After a general introduction in the first chapter, the last chapter of this inside report showed us how the body-in-white of the LFA is hand-made layer by layer, and that it is actually a body-in-black. When finished, the body goes on a transfer cart and travels one third of a mile to the second stage of the LFA production, painting and final assembly. We take a bus. (Read More…)
Yesterday, we heard how the LFA really was born (in a bar, where many good ideas are born and pitched,) and why it is made from carbon fiber. Now, we are in front of the cleanroom, and while our little group is suiting up, let’s use the time for a quick course on CFRP.
The basic principle of Carbon Fiber Reinforced Polymer, CFRP for short, is not new. It dates farther back than metal. CFRP is a composite, made from two completely different materials that are joined together to give a much stronger material. Straw and clay was such an early composite. Concrete is a more recent one. In the case of CFRP, carbon fibers are combined with epoxy, the polymer. Sometimes, the material is also called “carbon fiber reinforced plastic,” but the end product is far removed from what usually comes to mind when we think of plastic. (Read More…)
Behind a nondescript garage door in the Motomachi plant in Toyota City is LFA Kobo, the LFA Works. Here, 170 men and women chase the holy grail of car making. Their mission: How to make a car super fast, super light, super safe, and affordable. They have mastered the first three. On the affordable they are still working. The holy grail is being chased in a supercar, the $375,000 Lexus LFA. (Read More…)
Today, at 2:46 pm, Japan came to a stand-still, again. Trains and subways stopped. People did fold their hands, faced in the general direction of the northeastern coast of Tohoku, and said a silent prayer. Japan and the world marked the one year anniversary of the earthquake and tsunami that left whole towns razed, more than 19,000 people dead or missing, 344,000 people displaced, and a large area around the destroyed Fukushima Daiichi power plant off-limits for decades, if not permanently.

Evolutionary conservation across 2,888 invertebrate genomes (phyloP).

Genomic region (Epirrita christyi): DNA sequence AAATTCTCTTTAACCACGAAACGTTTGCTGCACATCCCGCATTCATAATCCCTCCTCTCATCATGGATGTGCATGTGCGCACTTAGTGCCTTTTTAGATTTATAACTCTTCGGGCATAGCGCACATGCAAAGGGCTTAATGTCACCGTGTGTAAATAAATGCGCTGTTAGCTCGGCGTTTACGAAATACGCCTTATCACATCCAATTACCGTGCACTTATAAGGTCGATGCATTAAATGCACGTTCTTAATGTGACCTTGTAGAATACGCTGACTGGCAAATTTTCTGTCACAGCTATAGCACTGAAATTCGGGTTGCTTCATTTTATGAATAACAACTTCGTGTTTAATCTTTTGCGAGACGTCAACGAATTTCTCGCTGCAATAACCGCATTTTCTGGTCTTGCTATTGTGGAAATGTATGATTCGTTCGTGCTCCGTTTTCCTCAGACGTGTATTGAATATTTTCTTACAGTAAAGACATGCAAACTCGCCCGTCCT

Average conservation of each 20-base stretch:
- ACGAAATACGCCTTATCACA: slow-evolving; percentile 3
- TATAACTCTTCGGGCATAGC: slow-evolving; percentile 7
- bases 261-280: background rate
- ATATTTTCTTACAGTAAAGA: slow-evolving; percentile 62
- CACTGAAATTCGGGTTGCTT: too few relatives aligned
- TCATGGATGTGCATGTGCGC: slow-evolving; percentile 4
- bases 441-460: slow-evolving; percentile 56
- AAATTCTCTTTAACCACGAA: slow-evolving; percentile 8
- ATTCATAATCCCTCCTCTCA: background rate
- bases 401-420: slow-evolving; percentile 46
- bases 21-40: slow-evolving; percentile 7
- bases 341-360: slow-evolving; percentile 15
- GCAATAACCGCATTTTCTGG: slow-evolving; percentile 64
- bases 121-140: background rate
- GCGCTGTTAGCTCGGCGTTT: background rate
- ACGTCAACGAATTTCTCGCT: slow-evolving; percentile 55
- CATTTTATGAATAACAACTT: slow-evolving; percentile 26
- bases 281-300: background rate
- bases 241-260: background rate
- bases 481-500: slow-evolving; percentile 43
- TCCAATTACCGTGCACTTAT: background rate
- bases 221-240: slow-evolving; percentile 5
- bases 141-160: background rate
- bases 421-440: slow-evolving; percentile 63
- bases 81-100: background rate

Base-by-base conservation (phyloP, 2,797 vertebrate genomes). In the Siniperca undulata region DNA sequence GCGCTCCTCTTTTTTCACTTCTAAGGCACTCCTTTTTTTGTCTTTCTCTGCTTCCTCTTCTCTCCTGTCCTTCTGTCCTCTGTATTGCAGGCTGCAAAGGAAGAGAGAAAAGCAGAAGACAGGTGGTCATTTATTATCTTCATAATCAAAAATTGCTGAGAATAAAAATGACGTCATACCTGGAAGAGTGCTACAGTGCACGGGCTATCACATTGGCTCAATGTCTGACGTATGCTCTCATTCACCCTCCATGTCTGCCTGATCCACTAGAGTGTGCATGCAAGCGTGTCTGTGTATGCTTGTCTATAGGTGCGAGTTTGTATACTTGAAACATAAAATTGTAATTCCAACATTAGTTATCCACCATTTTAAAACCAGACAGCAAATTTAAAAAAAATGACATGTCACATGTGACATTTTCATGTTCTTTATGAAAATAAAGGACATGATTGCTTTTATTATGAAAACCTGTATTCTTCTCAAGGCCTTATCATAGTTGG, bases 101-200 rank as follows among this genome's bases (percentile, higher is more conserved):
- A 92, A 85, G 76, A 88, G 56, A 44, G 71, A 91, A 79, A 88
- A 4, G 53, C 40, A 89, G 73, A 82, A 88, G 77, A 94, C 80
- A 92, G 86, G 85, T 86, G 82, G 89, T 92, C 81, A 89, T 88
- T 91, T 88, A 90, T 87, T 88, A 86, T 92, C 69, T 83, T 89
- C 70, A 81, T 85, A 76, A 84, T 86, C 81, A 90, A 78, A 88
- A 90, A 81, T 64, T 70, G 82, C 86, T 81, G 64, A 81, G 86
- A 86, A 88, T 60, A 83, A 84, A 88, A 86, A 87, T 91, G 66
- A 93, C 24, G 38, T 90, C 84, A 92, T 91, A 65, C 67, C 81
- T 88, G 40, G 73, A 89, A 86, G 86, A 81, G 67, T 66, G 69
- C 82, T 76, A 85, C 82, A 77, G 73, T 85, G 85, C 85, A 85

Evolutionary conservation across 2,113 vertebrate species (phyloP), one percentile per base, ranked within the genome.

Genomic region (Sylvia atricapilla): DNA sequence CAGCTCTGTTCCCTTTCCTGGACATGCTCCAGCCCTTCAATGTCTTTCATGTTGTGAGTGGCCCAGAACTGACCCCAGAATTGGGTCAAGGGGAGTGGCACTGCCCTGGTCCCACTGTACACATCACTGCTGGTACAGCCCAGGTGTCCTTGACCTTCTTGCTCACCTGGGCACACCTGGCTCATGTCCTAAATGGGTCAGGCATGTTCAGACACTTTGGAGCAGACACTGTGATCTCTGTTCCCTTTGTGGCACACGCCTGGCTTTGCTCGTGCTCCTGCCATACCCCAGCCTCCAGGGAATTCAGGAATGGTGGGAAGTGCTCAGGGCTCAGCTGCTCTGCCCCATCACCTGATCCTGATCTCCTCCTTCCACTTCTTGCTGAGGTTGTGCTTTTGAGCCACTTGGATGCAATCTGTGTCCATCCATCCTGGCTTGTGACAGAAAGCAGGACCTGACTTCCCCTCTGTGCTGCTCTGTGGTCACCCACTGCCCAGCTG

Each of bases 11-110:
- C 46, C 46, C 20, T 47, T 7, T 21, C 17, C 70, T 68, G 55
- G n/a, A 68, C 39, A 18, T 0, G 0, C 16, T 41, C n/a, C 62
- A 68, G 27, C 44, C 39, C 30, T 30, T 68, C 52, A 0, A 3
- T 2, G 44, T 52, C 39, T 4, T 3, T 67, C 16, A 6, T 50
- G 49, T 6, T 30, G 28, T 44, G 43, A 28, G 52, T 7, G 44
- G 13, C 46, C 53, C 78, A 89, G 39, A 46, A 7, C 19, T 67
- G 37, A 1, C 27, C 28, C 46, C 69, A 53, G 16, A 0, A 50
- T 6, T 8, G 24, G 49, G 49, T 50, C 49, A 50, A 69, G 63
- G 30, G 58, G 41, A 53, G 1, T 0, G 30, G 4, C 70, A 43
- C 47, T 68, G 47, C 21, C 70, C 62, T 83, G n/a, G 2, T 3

Writers often like to equate the power released by the quake to the nuclear bombs that had been dropped on Hiroshima and Nagasaki. Depending on who you read and believe, it was anywhere between 31,700 and 600 million Hiroshima bombs. Large parts of the coastal areas are dotted with huge, neatly stacked piles of rubble which nobody wants to take and nobody knows what to do with. The devastation was so big that it turned into an attraction on Google Earth. Considering the immense damage, it is amazing how quickly the country did rebound. On Friday, I visited what was presented to me as an emblem of the amazing turn-around, Toyota’s plant in Kanegasaki, Iwate Prefecture. Here, 1,700 employees are working overtime to build Toyota’s Aqua / Prius c, for which everybody is screaming. (Read More…)
Today, I saw a new, and so far the finest specimen of Japan’s new export products: A car factory. Remember when the Nikkei wrote about a new Toyota factory in the Miyagi Prefecture with a U-shaped assembly line where the assembly time is cut down to a third? Not only did they get it wrong. They missed the best part of the story: Budget car factories, ready for export. Of course, that’s not how it was sold to the natives.
Ohira is a little village near Sendai. Sendai is a town two Shinkansen hours north of Tokyo. The area is famous for its beef tongue, not the hottest export item. Ohira was known for exactly nothing until Toyota decided in 2007 to relocate their factory from Sagamihara, in the outskirts of Tokyo, up into the woods of Ohira.
A year later, the whole region went into shock: (Read More…)